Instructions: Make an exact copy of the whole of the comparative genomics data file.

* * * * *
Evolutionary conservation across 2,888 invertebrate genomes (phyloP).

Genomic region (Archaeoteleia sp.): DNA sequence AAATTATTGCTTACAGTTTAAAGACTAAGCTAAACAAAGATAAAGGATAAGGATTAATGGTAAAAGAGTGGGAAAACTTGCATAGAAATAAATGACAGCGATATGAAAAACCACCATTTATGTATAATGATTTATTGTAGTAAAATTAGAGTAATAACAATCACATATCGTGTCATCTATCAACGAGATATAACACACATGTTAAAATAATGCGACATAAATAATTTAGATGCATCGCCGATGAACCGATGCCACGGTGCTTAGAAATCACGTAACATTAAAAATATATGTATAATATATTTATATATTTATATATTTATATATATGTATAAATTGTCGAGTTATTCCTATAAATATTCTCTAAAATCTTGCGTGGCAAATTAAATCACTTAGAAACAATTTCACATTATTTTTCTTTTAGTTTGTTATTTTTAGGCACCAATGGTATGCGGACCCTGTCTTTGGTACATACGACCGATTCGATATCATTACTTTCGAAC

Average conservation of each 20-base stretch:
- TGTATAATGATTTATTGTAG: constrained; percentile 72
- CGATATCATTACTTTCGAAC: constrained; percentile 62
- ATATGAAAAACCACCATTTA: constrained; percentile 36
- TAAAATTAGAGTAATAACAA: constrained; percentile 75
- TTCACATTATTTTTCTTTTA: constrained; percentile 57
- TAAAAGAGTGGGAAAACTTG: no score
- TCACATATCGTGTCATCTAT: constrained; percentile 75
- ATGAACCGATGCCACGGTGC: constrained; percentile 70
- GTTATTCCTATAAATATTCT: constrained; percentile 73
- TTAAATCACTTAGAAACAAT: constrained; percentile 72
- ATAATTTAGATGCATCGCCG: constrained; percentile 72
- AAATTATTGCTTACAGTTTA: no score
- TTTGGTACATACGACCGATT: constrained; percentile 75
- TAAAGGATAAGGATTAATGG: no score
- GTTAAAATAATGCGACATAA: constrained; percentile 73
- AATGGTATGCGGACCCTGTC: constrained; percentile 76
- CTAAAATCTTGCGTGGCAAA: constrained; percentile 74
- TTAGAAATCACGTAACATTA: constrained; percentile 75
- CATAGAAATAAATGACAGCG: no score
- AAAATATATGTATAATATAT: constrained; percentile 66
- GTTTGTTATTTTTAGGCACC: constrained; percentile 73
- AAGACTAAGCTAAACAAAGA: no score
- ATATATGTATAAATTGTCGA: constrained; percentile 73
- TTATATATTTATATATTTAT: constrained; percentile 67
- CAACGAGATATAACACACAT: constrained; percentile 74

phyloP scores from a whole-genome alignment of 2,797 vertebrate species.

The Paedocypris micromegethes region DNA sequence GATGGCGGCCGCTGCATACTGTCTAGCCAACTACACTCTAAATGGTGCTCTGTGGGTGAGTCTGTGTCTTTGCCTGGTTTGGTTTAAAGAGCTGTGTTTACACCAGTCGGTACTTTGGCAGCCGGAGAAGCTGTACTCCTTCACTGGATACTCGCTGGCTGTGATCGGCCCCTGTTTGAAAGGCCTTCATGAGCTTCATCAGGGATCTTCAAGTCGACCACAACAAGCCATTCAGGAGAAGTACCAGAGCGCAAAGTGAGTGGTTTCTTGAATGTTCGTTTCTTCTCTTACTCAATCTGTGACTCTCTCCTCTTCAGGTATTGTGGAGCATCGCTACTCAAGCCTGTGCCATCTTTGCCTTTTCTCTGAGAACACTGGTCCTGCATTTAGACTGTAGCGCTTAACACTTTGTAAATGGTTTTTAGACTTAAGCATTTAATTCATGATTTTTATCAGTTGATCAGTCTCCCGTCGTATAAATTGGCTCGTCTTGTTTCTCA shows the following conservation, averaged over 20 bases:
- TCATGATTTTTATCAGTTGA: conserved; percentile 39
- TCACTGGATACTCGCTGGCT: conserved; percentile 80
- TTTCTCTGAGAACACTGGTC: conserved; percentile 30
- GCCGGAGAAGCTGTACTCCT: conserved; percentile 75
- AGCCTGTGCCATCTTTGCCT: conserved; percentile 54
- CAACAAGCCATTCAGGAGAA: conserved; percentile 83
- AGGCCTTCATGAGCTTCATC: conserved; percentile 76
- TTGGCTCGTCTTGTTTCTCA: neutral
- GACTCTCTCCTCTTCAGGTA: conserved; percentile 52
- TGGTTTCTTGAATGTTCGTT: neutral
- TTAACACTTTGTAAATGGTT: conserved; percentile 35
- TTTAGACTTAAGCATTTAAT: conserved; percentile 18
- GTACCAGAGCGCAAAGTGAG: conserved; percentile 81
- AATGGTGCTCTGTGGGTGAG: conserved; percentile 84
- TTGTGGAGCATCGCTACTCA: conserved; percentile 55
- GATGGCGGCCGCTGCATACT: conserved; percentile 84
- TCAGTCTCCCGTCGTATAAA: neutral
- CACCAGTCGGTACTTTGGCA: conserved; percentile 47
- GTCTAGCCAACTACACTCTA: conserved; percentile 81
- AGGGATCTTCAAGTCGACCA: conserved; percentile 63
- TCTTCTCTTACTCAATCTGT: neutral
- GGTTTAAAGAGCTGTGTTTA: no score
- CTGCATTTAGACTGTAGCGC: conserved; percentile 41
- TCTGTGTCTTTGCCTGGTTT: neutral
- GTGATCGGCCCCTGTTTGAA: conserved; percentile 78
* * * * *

Evolutionary conservation across 2,888 invertebrate genomes (phyloP).

Genomic region (Archaeoteleia sp.): DNA sequence AAATTATTGCTTACAGTTTAAAGACTAAGCTAAACAAAGATAAAGGATAAGGATTAATGGTAAAAGAGTGGGAAAACTTGCATAGAAATAAATGACAGCGATATGAAAAACCACCATTTATGTATAATGATTTATTGTAGTAAAATTAGAGTAATAACAATCACATATCGTGTCATCTATCAACGAGATATAACACACATGTTAAAATAATGCGACATAAATAATTTAGATGCATCGCCGATGAACCGATGCCACGGTGCTTAGAAATCACGTAACATTAAAAATATATGTATAATATATTTATATATTTATATATTTATATATATGTATAAATTGTCGAGTTATTCCTATAAATATTCTCTAAAATCTTGCGTGGCAAATTAAATCACTTAGAAACAATTTCACATTATTTTTCTTTTAGTTTGTTATTTTTAGGCACCAATGGTATGCGGACCCTGTCTTTGGTACATACGACCGATTCGATATCATTACTTTCGAAC

Average conservation of each 20-base stretch:
- TGTATAATGATTTATTGTAG: constrained; percentile 72
- CGATATCATTACTTTCGAAC: constrained; percentile 62
- ATATGAAAAACCACCATTTA: constrained; percentile 36
- TAAAATTAGAGTAATAACAA: constrained; percentile 75
- TTCACATTATTTTTCTTTTA: constrained; percentile 57
- TAAAAGAGTGGGAAAACTTG: no score
- TCACATATCGTGTCATCTAT: constrained; percentile 75
- ATGAACCGATGCCACGGTGC: constrained; percentile 70
- GTTATTCCTATAAATATTCT: constrained; percentile 73
- TTAAATCACTTAGAAACAAT: constrained; percentile 72
- ATAATTTAGATGCATCGCCG: constrained; percentile 72
- AAATTATTGCTTACAGTTTA: no score
- TTTGGTACATACGACCGATT: constrained; percentile 75
- TAAAGGATAAGGATTAATGG: no score
- GTTAAAATAATGCGACATAA: constrained; percentile 73
- AATGGTATGCGGACCCTGTC: constrained; percentile 76
- CTAAAATCTTGCGTGGCAAA: constrained; percentile 74
- TTAGAAATCACGTAACATTA: constrained; percentile 75
- CATAGAAATAAATGACAGCG: no score
- AAAATATATGTATAATATAT: constrained; percentile 66
- GTTTGTTATTTTTAGGCACC: constrained; percentile 73
- AAGACTAAGCTAAACAAAGA: no score
- ATATATGTATAAATTGTCGA: constrained; percentile 73
- TTATATATTTATATATTTAT: constrained; percentile 67
- CAACGAGATATAACACACAT: constrained; percentile 74

phyloP scores from a whole-genome alignment of 2,797 vertebrate species.

The Paedocypris micromegethes region DNA sequence GATGGCGGCCGCTGCATACTGTCTAGCCAACTACACTCTAAATGGTGCTCTGTGGGTGAGTCTGTGTCTTTGCCTGGTTTGGTTTAAAGAGCTGTGTTTACACCAGTCGGTACTTTGGCAGCCGGAGAAGCTGTACTCCTTCACTGGATACTCGCTGGCTGTGATCGGCCCCTGTTTGAAAGGCCTTCATGAGCTTCATCAGGGATCTTCAAGTCGACCACAACAAGCCATTCAGGAGAAGTACCAGAGCGCAAAGTGAGTGGTTTCTTGAATGTTCGTTTCTTCTCTTACTCAATCTGTGACTCTCTCCTCTTCAGGTATTGTGGAGCATCGCTACTCAAGCCTGTGCCATCTTTGCCTTTTCTCTGAGAACACTGGTCCTGCATTTAGACTGTAGCGCTTAACACTTTGTAAATGGTTTTTAGACTTAAGCATTTAATTCATGATTTTTATCAGTTGATCAGTCTCCCGTCGTATAAATTGGCTCGTCTTGTTTCTCA shows the following conservation, averaged over 20 bases:
- TCATGATTTTTATCAGTTGA: conserved; percentile 39
- TCACTGGATACTCGCTGGCT: conserved; percentile 80
- TTTCTCTGAGAACACTGGTC: conserved; percentile 30
- GCCGGAGAAGCTGTACTCCT: conserved; percentile 75
- AGCCTGTGCCATCTTTGCCT: conserved; percentile 54
- CAACAAGCCATTCAGGAGAA: conserved; percentile 83
- AGGCCTTCATGAGCTTCATC: conserved; percentile 76
- TTGGCTCGTCTTGTTTCTCA: neutral
- GACTCTCTCCTCTTCAGGTA: conserved; percentile 52
- TGGTTTCTTGAATGTTCGTT: neutral
- TTAACACTTTGTAAATGGTT: conserved; percentile 35
- TTTAGACTTAAGCATTTAAT: conserved; percentile 18
- GTACCAGAGCGCAAAGTGAG: conserved; percentile 81
- AATGGTGCTCTGTGGGTGAG: conserved; percentile 84
- TTGTGGAGCATCGCTACTCA: conserved; percentile 55
- GATGGCGGCCGCTGCATACT: conserved; percentile 84
- TCAGTCTCCCGTCGTATAAA: neutral
- CACCAGTCGGTACTTTGGCA: conserved; percentile 47
- GTCTAGCCAACTACACTCTA: conserved; percentile 81
- AGGGATCTTCAAGTCGACCA: conserved; percentile 63
- TCTTCTCTTACTCAATCTGT: neutral
- GGTTTAAAGAGCTGTGTTTA: no score
- CTGCATTTAGACTGTAGCGC: conserved; percentile 41
- TCTGTGTCTTTGCCTGGTTT: neutral
- GTGATCGGCCCCTGTTTGAA: conserved; percentile 78